Music: the Problem of Form and Content

Dr. Henry Bruinsma was professor of music at Calvin College, Grand Rapids, Michigan. Many of his harmonizations of psalm tunes can be found in the Psalter Hymnal of the Christian Reformed Church. His wife, Grace Hekman Bruinsma, was Dean of Women at CaMn College. Both were early contributors to the Torch and Trumpet. These articles were published in the Torch and Trumpet, December of 1952–March of 1953.

In our last article we discussed in a general way some of the problems which have arisen in the field of church music with the transplanting of the Reformed Church from Europe to America. We mentioned something of the strength of the music which the Dutch churches have incorporated into their worship services, carrying on the great psalm-singing tradition established by John Calvin himself. The strength, virility, directness, and sincerity found in the Dutch congregational worship through song can match anything to be found in the American Protestant church world.

The Dutch Tradition and Ours

The Dutch service, however, is based upon a tradition established by a homogeneous group of people. It is a tradition which has behind it four hundred years of practice, one which is steeped in the blood of martyrs and the pain of persecution. We agree with our Dutch brethren concerning the principles of worship and the ingredients entering into the composition of the worship service. However, we are in a land where we form a very small minority group, a situation quite different from the Dutch. On all sides of us we have churches with other religious and national backgrounds, each of them trying to worship God in their own way. Each is following through on its own traditions or creating new ones. Many of these religious groups differ with us on doctrinal grounds, some of them even having radically different concepts of God Himself. It is thus inevitable that their manner of worship will be different from ours. It is likewise probable that the music they play and sing and the words which they use will be qUite different from ours.

We may not keep our minds closed to whatever is good and true and beautiful in other church liturgies. But we must, as Reformed Christians, always insist upon a proper evaluation of these things. Unless we as a people of God keep in mind our principles for worship and particularly bear in mind our belief in the supremacy of the Word itself, we shall be easily swayed by the beautiful sounds and sights which emanate from some of our neighboring churches. Even in the more abstract realm of music we may not trust our senses alone.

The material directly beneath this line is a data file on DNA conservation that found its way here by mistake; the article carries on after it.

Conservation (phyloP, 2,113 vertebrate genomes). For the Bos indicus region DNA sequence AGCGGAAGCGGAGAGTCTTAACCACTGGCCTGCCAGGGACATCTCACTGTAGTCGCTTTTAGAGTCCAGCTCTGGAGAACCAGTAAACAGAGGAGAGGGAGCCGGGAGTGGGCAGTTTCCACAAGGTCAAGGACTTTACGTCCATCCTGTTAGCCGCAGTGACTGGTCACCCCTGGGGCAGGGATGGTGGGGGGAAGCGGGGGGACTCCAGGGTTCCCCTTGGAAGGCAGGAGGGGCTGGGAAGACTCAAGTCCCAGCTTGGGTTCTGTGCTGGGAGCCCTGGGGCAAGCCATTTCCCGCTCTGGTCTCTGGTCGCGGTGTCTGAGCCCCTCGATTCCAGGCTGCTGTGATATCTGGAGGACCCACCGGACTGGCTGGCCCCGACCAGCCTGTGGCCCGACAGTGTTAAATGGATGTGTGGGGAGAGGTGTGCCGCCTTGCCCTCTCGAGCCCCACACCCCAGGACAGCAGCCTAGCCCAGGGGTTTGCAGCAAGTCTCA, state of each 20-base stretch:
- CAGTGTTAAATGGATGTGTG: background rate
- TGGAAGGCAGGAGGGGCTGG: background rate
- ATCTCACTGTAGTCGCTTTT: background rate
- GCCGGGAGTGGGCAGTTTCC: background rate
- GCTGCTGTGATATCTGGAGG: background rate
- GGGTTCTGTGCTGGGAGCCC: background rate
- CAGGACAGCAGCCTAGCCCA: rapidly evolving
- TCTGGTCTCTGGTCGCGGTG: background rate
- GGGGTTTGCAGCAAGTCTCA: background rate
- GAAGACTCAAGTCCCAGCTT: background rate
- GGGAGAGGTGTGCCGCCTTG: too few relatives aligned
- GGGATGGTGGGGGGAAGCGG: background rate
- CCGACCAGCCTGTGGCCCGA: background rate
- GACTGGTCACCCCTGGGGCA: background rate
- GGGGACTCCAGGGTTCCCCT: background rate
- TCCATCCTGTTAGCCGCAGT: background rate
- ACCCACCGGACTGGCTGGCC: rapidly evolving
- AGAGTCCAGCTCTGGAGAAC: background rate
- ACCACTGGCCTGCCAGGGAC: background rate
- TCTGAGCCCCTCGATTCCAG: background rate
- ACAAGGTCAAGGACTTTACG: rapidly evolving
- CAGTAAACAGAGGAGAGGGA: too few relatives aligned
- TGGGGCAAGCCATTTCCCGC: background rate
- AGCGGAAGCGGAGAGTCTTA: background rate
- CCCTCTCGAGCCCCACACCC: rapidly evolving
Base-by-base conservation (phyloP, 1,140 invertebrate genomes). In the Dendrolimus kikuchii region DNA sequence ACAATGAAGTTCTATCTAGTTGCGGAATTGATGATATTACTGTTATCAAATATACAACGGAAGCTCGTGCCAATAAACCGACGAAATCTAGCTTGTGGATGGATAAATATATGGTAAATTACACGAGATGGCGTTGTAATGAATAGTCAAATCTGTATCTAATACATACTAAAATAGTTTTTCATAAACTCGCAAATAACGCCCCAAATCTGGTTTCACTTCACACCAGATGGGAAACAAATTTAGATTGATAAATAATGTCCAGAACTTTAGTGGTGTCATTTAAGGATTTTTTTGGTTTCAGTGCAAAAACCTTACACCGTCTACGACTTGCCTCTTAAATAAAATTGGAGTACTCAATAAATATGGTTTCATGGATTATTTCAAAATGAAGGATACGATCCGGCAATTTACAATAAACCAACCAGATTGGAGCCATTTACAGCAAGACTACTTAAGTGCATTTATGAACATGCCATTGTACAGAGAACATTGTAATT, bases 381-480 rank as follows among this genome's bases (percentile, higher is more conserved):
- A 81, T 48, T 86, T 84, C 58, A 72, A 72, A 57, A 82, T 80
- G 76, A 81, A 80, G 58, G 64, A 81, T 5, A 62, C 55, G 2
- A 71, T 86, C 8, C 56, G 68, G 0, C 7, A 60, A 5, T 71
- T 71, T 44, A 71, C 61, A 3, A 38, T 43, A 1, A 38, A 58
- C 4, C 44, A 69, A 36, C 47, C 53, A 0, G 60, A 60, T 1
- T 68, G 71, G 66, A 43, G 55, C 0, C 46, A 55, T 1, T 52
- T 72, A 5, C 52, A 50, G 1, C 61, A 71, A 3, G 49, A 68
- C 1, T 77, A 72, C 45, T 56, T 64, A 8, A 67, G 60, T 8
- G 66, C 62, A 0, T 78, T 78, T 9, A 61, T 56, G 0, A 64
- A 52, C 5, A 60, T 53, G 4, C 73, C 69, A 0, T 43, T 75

Too often that which is ticklish to our rhythmic sense or heart-touchingly romantic to our harmonic sense may be the vehicle for something entirely foreign to our faith. Because we are in a position to be exposed to many different concepts of worship, and because we are a minority group which more or less has lost the liturgical and musical tradition established by our ancestors, it is increasingly important that we pause and take stock. We must evaluate ourselves and particularly the music which we use for worship.

It is inconceivable that we should try to return overnight to the musical practice of the Reformed churches in the Netherlands, Belgium or France. The use of the organ, the choir, and even the method of congregational singing has changed so much in our American churches that such a return would seem intolerably foreign to us. Were we to do so, much of the great music which has been assimilated into our congregational repertoire and the libraries of our organists and choirs would be of little value. We have already built up a sort of musical tradition, for better or for worse. For some of our churches the tradition is an honorable one, based upon principles which apply to the congregation, the choir, and the organist. For others it is one of which few can be proud, since it is based upon a kind of laissez-faire for the organist, choir, and societies. Often the only measure of control we can find is in the use of the congregational Psalter Hymnal prescribed for use in the worship services.

A Key Principle

Let us briefly discuss one of the principles which should guide us in the selection of music for use in the church. We mean by “the church” more than just the Sunday worship service. We mean also those meetings held under the auspices of the church which are variously designated as catechism classes, Sunday School, Ladies Aid, youth groups, and the like. A prinCiple, to be worthy of application for a worship service per se should also be applicable to the other phases of church life.

We have already stated that the source of our preaching and singing is the Word of God. The editors of our praise book have exercised great care in choosing psalm and hymn texts which adhere closely to the words of Scripture. In most cases where there are choirs in the church, consistories have set forth certain rules governing the choice of anthem texts for use in the service. We know of very few instances, however, where there has been any great guidance in the choice of the music which clothes the text, the vehicle of musical expression which sets forth the thought. Whether the music is a setting of a specific Bible text or passage, as in a choir anthem or a vocal solo, or the more abstract organ voluntary where the religious thought may be more difficult to comprehend, the proper musical clothing for the scriptural expression ought still to be there. It is precisely in this area that our church musicians and theologians must reach a meeting of minds. It is here that we must do our thinking and establish a norm if we are to achieve a standard of usage for music which will match its high purpose in the church.